In case of Emergency please phone: Pets: 01422 354999 Equine/Farm: 01422 354106
As lockdown restrictions are slowly being relaxed we are cautiously increasing the services that we can provide for our patients, dependent on a Risk Assessment that takes into consideration the safety of our clients, our staff and the welfare of your pet.
We are now also able to accept new clients.
From June 15:
KING STREET: The current opening times are Weekdays 8:00am - 8:00pm, Saturdays 8:00am - 5:00pm and Sunday 9:00am - 5:00pm, we are running an out of hours emergency service, for which we are charging an Out of Hours Fee, with a Vet and Support staff available 24 hours a day.
We are opening the waiting room for clients, but in a controlled manner so please bear with us as we get this up and running. Please see information below regarding visiting the surgery.
WALSDEN: Already Open 5 days a week, currently 9:00am - 5:00pm, will be extended to 6 days a week including Saturday 9:00am - 5:00pm.
RIPPONDEN: Will open 5 days a week 9:00am - 5:00pm.
Visiting the practice
For the immediate future we will continue to follow Social Distancing guidelines and minimise face to face contact for your and our safety.
All vaccinating and boosters are going ahead as normal.
All neuterings are now going ahead as normal.
We have been aware of it and have followed its slow spread northwards.
The condition has recently been highlighted for us by a confirmed case and a seriously ill dog within this practice.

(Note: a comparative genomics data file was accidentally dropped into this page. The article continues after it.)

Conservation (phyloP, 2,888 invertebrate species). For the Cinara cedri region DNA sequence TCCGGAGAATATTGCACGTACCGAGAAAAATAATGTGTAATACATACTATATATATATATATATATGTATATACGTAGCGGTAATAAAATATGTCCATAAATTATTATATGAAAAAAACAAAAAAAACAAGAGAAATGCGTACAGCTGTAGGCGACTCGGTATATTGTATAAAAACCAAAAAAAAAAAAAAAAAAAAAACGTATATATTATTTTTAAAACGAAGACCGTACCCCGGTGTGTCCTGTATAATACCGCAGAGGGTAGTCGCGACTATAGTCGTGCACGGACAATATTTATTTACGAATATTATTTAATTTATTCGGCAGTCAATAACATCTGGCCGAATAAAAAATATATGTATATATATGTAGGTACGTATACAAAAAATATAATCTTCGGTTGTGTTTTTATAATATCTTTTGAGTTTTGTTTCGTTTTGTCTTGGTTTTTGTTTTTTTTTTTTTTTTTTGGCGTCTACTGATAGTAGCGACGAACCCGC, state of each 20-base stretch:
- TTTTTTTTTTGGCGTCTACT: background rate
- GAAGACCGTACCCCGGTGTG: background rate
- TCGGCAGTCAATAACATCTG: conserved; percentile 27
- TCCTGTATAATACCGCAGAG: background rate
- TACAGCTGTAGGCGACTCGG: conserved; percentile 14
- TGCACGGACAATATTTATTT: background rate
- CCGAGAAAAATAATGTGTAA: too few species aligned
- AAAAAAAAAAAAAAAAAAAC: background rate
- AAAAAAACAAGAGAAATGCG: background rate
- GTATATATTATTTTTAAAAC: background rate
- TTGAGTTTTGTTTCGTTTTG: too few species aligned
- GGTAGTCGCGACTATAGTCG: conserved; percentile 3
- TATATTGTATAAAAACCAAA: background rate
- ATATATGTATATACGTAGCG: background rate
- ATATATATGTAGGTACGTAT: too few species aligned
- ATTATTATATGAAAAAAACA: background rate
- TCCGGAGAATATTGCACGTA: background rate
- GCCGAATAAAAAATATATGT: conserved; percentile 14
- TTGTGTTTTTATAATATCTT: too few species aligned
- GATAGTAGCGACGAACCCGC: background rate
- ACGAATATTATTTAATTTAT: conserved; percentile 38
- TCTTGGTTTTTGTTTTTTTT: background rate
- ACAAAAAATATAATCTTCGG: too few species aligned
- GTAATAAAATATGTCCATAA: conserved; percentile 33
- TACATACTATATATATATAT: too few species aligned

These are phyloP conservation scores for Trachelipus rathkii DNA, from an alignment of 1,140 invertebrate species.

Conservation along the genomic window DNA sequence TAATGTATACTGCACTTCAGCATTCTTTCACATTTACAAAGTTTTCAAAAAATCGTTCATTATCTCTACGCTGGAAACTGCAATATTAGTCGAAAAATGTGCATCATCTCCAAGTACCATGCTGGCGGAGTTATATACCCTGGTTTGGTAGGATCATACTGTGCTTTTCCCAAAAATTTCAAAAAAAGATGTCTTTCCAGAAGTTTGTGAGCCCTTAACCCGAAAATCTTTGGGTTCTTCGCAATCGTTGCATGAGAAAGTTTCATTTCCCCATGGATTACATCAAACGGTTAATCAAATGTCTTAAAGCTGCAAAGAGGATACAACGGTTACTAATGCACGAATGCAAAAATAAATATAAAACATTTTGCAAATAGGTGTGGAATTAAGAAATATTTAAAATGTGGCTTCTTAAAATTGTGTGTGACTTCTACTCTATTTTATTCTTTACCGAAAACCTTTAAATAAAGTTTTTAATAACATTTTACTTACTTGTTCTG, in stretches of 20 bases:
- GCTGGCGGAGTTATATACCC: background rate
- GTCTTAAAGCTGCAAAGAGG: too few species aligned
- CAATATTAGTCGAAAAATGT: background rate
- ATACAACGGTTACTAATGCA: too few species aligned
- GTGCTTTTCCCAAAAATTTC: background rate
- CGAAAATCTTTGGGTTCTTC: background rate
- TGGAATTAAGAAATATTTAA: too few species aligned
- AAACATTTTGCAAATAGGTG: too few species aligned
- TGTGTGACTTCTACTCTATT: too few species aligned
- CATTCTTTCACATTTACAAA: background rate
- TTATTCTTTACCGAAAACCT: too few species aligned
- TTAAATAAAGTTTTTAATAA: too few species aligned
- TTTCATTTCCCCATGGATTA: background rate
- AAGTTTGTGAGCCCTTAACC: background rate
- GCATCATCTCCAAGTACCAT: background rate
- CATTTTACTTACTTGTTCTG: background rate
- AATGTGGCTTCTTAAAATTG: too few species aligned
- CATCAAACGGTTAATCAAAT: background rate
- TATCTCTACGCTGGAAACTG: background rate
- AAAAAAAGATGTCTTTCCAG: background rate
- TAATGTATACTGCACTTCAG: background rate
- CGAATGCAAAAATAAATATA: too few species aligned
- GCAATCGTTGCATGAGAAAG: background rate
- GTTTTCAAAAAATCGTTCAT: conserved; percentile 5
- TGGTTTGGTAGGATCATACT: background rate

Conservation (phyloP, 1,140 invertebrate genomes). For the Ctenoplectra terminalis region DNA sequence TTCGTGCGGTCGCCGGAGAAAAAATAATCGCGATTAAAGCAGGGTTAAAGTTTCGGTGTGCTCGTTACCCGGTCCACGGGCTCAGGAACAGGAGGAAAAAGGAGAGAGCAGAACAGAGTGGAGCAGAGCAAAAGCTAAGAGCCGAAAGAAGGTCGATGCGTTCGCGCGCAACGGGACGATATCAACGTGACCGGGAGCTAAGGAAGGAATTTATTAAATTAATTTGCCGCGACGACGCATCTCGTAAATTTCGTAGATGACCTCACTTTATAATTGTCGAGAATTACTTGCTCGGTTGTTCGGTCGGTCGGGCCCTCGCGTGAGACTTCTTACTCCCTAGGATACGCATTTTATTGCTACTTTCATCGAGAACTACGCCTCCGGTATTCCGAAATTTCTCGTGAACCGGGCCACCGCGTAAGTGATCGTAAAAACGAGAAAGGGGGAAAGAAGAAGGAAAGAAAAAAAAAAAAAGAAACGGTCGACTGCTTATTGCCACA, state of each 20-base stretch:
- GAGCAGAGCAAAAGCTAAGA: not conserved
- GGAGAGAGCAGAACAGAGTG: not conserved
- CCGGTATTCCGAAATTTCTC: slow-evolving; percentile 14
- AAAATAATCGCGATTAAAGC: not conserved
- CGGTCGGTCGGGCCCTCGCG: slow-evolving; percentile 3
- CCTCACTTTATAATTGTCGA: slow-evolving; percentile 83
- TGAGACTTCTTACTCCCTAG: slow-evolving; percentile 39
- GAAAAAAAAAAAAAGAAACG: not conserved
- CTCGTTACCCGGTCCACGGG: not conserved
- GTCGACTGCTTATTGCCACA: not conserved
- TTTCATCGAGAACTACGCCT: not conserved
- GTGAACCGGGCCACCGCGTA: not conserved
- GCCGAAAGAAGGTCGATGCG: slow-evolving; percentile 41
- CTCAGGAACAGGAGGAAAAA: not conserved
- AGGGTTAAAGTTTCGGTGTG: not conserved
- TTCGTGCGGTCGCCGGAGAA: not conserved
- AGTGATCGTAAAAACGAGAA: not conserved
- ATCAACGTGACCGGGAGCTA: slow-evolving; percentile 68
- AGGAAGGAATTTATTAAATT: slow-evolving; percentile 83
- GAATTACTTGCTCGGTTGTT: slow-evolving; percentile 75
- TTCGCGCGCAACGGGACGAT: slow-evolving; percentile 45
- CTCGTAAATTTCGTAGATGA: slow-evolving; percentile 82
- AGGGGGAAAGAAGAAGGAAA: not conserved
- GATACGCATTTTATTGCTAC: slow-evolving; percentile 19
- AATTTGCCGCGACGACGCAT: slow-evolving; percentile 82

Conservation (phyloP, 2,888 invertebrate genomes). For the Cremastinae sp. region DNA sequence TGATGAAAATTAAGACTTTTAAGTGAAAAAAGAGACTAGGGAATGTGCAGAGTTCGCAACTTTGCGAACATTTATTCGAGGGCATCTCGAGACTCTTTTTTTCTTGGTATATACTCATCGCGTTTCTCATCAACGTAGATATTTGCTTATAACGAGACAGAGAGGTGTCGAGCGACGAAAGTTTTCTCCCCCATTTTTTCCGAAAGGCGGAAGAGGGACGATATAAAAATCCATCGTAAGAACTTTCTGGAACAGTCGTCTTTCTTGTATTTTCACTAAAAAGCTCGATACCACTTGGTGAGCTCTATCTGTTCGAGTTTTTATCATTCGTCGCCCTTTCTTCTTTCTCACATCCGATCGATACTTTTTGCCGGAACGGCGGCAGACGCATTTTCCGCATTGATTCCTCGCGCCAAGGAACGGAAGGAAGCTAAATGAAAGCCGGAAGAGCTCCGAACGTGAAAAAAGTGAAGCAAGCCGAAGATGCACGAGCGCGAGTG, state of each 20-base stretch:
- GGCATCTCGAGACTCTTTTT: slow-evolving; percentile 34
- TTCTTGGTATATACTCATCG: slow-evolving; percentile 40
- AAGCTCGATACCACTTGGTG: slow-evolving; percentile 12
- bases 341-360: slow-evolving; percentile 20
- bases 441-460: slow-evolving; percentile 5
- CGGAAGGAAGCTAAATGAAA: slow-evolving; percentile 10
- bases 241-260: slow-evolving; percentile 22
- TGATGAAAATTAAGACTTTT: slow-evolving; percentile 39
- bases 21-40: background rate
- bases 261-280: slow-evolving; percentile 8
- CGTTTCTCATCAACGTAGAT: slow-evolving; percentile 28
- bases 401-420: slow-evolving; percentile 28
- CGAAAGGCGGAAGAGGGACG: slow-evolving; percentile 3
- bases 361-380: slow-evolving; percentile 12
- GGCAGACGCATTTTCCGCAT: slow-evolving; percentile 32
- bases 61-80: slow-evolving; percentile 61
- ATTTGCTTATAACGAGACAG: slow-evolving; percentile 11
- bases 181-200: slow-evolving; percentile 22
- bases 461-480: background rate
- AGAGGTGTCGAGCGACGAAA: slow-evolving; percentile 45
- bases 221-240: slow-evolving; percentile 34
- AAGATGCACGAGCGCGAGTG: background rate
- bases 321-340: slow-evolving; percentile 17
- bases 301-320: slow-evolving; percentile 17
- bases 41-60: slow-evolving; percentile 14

There are many symptoms to watch out for although an infected dog may equally appear totally healthy. Persistent coughing, reluctance to exercise, depression, weight loss fits, vomiting, diaorrhoea, weakness, paralysis. behavioural changes and persistent bleeding from even insignificant cuts are all possible signs.
Dogs under the age of two appear to be more susceptible but dogs of all ages can be affected. The wide range of symptoms can easily be confused with other illnesses so contacting your veterinary practice is important in any case if any one of the above have been noticed.
For lungworm to infect dogs they have to pass through an intermediate host and then be eaten by the dog. The intermediate hosts in this case are slugs and snails and occasionally frogs.
Dogs don't normally eat slugs and snails willingly but unwittingly do so by eating grass or anything else they choose to eat outside.
Outside water bowls or the feeding of dogs outside may increase the risk of them eating a slug or snail.
If you suspect your dog may have eaten a slug or snail or habitually does make an appointment to see your vet without delay.
An infection can be tested for very quickly and there is a treatment readily available.
Prevention is far better and licensed products are available. They require monthly treatment to ensure that mature infections do not become established.
Lungworm in dogs
We may record telephone calls for training and monitoring purposes.
Small Animals King Street Practice
2 King Street, Halifax, West Yorkshire, HX1 1SR
Small animal: 01422 354999
Farm/Equine: 01422 354106
Shelf Equine Clinic
Lower Giles Hill Farm, Giles Hill Lane, Shelf, Halifax,
West Yorkshire, HX3 7TW
Tel: 01274 601534
52 Oldham Road, Ripponden, West Yorkshire, HX6 4DP
Tel: 01422 823312 Fax: 01422 822732
Unit 2D, Walsden Industrial Estate, Rochdale Road, Walsden, West Yorkshire, OL14 6UD
Tel: 01706 810271 Fax: 01706 818841
Sheffield Equine Clinic
Howarth Lane, Rotherham, South Yorkshire, S60 4NB
Tel: 01709 911900